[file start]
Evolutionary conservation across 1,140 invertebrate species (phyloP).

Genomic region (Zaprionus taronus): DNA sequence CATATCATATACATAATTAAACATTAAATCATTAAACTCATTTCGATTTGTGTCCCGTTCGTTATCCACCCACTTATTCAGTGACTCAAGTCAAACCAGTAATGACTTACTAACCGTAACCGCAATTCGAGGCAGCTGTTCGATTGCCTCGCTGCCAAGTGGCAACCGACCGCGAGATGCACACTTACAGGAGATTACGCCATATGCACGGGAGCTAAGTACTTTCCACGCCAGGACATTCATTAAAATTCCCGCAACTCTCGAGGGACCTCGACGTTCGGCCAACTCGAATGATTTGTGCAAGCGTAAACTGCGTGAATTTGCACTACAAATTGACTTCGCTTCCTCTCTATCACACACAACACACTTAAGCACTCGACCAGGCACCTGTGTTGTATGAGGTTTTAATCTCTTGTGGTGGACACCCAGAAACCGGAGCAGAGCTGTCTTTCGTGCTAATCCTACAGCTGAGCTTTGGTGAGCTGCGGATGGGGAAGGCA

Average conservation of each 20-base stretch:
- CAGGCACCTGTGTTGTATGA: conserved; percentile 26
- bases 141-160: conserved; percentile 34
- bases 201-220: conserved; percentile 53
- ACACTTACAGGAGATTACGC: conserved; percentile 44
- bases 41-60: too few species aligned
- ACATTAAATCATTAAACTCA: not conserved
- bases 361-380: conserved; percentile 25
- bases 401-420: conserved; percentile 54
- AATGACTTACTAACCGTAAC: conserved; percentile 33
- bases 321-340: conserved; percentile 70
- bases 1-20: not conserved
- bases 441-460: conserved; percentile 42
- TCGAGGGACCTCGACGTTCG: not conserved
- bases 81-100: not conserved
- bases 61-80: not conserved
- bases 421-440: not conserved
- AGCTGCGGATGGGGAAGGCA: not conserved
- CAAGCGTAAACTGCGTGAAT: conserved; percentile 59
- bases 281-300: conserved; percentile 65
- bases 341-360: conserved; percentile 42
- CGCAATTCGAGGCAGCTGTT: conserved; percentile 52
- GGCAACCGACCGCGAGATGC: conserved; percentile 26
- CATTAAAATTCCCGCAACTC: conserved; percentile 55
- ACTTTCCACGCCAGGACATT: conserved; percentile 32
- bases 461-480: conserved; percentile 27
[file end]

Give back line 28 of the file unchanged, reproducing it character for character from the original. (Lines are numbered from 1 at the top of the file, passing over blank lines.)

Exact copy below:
- bases 461-480: conserved; percentile 27